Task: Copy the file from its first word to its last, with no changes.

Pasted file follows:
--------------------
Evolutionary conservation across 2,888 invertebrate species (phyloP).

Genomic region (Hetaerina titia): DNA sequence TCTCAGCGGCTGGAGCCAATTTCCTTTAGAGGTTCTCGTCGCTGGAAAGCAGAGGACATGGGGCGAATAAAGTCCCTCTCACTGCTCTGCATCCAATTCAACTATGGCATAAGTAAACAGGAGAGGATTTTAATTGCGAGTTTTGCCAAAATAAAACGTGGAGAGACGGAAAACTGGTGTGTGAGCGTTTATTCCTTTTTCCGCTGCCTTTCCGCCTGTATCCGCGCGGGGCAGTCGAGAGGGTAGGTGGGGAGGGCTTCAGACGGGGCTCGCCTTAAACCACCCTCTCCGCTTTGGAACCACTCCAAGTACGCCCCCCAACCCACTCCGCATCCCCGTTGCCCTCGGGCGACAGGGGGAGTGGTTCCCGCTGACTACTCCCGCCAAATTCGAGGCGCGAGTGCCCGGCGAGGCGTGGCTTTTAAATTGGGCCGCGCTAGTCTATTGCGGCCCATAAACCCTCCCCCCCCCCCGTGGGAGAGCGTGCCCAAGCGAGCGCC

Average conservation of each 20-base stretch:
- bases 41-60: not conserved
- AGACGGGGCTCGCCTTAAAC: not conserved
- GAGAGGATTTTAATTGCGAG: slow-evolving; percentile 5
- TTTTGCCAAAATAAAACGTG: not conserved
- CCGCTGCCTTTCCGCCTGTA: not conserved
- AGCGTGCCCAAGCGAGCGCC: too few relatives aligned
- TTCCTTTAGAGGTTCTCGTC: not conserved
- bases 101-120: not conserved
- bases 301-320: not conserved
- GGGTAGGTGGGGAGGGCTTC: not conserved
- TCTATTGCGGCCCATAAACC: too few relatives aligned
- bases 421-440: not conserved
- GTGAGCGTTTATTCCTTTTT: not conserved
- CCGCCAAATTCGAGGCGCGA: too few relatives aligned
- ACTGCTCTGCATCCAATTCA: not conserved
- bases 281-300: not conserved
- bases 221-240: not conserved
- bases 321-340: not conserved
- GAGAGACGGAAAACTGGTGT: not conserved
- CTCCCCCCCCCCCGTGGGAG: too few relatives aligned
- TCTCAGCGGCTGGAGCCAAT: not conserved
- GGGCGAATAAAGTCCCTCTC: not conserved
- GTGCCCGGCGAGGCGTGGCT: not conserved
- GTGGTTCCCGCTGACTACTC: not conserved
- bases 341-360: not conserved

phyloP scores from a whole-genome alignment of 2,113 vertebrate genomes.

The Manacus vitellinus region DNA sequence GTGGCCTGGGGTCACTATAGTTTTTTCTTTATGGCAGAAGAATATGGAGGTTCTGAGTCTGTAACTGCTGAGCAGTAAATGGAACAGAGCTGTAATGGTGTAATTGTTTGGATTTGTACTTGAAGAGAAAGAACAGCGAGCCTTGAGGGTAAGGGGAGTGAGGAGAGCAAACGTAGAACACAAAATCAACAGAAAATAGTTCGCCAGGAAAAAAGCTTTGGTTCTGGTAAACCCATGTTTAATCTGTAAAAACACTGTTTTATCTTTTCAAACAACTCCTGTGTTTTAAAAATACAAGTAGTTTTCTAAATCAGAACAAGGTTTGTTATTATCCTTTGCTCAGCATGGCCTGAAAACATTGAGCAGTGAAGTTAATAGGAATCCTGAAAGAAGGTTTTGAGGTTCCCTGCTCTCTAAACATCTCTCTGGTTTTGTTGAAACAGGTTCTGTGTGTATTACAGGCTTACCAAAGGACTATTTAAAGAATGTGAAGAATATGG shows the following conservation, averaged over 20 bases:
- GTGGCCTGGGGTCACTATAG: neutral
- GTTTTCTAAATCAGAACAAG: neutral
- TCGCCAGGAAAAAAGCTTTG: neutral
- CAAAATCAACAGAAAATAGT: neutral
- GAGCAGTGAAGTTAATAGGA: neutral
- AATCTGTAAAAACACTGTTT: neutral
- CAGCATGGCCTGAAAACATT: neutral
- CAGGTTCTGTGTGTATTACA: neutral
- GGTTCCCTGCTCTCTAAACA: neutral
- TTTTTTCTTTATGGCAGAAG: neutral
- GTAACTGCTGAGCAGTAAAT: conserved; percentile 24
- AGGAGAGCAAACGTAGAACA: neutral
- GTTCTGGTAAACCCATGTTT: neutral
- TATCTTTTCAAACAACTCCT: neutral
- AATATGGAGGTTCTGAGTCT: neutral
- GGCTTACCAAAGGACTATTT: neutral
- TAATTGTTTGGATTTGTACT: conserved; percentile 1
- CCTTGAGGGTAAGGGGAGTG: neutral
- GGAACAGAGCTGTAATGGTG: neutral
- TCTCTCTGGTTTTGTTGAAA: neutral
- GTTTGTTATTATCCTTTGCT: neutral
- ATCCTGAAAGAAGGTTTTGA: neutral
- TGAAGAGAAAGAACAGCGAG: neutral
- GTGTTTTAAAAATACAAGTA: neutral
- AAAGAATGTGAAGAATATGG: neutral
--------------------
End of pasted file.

Evolutionary conservation across 2,888 invertebrate species (phyloP).

Genomic region (Hetaerina titia): DNA sequence TCTCAGCGGCTGGAGCCAATTTCCTTTAGAGGTTCTCGTCGCTGGAAAGCAGAGGACATGGGGCGAATAAAGTCCCTCTCACTGCTCTGCATCCAATTCAACTATGGCATAAGTAAACAGGAGAGGATTTTAATTGCGAGTTTTGCCAAAATAAAACGTGGAGAGACGGAAAACTGGTGTGTGAGCGTTTATTCCTTTTTCCGCTGCCTTTCCGCCTGTATCCGCGCGGGGCAGTCGAGAGGGTAGGTGGGGAGGGCTTCAGACGGGGCTCGCCTTAAACCACCCTCTCCGCTTTGGAACCACTCCAAGTACGCCCCCCAACCCACTCCGCATCCCCGTTGCCCTCGGGCGACAGGGGGAGTGGTTCCCGCTGACTACTCCCGCCAAATTCGAGGCGCGAGTGCCCGGCGAGGCGTGGCTTTTAAATTGGGCCGCGCTAGTCTATTGCGGCCCATAAACCCTCCCCCCCCCCCGTGGGAGAGCGTGCCCAAGCGAGCGCC

Average conservation of each 20-base stretch:
- bases 41-60: not conserved
- AGACGGGGCTCGCCTTAAAC: not conserved
- GAGAGGATTTTAATTGCGAG: slow-evolving; percentile 5
- TTTTGCCAAAATAAAACGTG: not conserved
- CCGCTGCCTTTCCGCCTGTA: not conserved
- AGCGTGCCCAAGCGAGCGCC: too few relatives aligned
- TTCCTTTAGAGGTTCTCGTC: not conserved
- bases 101-120: not conserved
- bases 301-320: not conserved
- GGGTAGGTGGGGAGGGCTTC: not conserved
- TCTATTGCGGCCCATAAACC: too few relatives aligned
- bases 421-440: not conserved
- GTGAGCGTTTATTCCTTTTT: not conserved
- CCGCCAAATTCGAGGCGCGA: too few relatives aligned
- ACTGCTCTGCATCCAATTCA: not conserved
- bases 281-300: not conserved
- bases 221-240: not conserved
- bases 321-340: not conserved
- GAGAGACGGAAAACTGGTGT: not conserved
- CTCCCCCCCCCCCGTGGGAG: too few relatives aligned
- TCTCAGCGGCTGGAGCCAAT: not conserved
- GGGCGAATAAAGTCCCTCTC: not conserved
- GTGCCCGGCGAGGCGTGGCT: not conserved
- GTGGTTCCCGCTGACTACTC: not conserved
- bases 341-360: not conserved

phyloP scores from a whole-genome alignment of 2,113 vertebrate genomes.

The Manacus vitellinus region DNA sequence GTGGCCTGGGGTCACTATAGTTTTTTCTTTATGGCAGAAGAATATGGAGGTTCTGAGTCTGTAACTGCTGAGCAGTAAATGGAACAGAGCTGTAATGGTGTAATTGTTTGGATTTGTACTTGAAGAGAAAGAACAGCGAGCCTTGAGGGTAAGGGGAGTGAGGAGAGCAAACGTAGAACACAAAATCAACAGAAAATAGTTCGCCAGGAAAAAAGCTTTGGTTCTGGTAAACCCATGTTTAATCTGTAAAAACACTGTTTTATCTTTTCAAACAACTCCTGTGTTTTAAAAATACAAGTAGTTTTCTAAATCAGAACAAGGTTTGTTATTATCCTTTGCTCAGCATGGCCTGAAAACATTGAGCAGTGAAGTTAATAGGAATCCTGAAAGAAGGTTTTGAGGTTCCCTGCTCTCTAAACATCTCTCTGGTTTTGTTGAAACAGGTTCTGTGTGTATTACAGGCTTACCAAAGGACTATTTAAAGAATGTGAAGAATATGG shows the following conservation, averaged over 20 bases:
- GTGGCCTGGGGTCACTATAG: neutral
- GTTTTCTAAATCAGAACAAG: neutral
- TCGCCAGGAAAAAAGCTTTG: neutral
- CAAAATCAACAGAAAATAGT: neutral
- GAGCAGTGAAGTTAATAGGA: neutral
- AATCTGTAAAAACACTGTTT: neutral
- CAGCATGGCCTGAAAACATT: neutral
- CAGGTTCTGTGTGTATTACA: neutral
- GGTTCCCTGCTCTCTAAACA: neutral
- TTTTTTCTTTATGGCAGAAG: neutral
- GTAACTGCTGAGCAGTAAAT: conserved; percentile 24
- AGGAGAGCAAACGTAGAACA: neutral
- GTTCTGGTAAACCCATGTTT: neutral
- TATCTTTTCAAACAACTCCT: neutral
- AATATGGAGGTTCTGAGTCT: neutral
- GGCTTACCAAAGGACTATTT: neutral
- TAATTGTTTGGATTTGTACT: conserved; percentile 1
- CCTTGAGGGTAAGGGGAGTG: neutral
- GGAACAGAGCTGTAATGGTG: neutral
- TCTCTCTGGTTTTGTTGAAA: neutral
- GTTTGTTATTATCCTTTGCT: neutral
- ATCCTGAAAGAAGGTTTTGA: neutral
- TGAAGAGAAAGAACAGCGAG: neutral
- GTGTTTTAAAAATACAAGTA: neutral
- AAAGAATGTGAAGAATATGG: neutral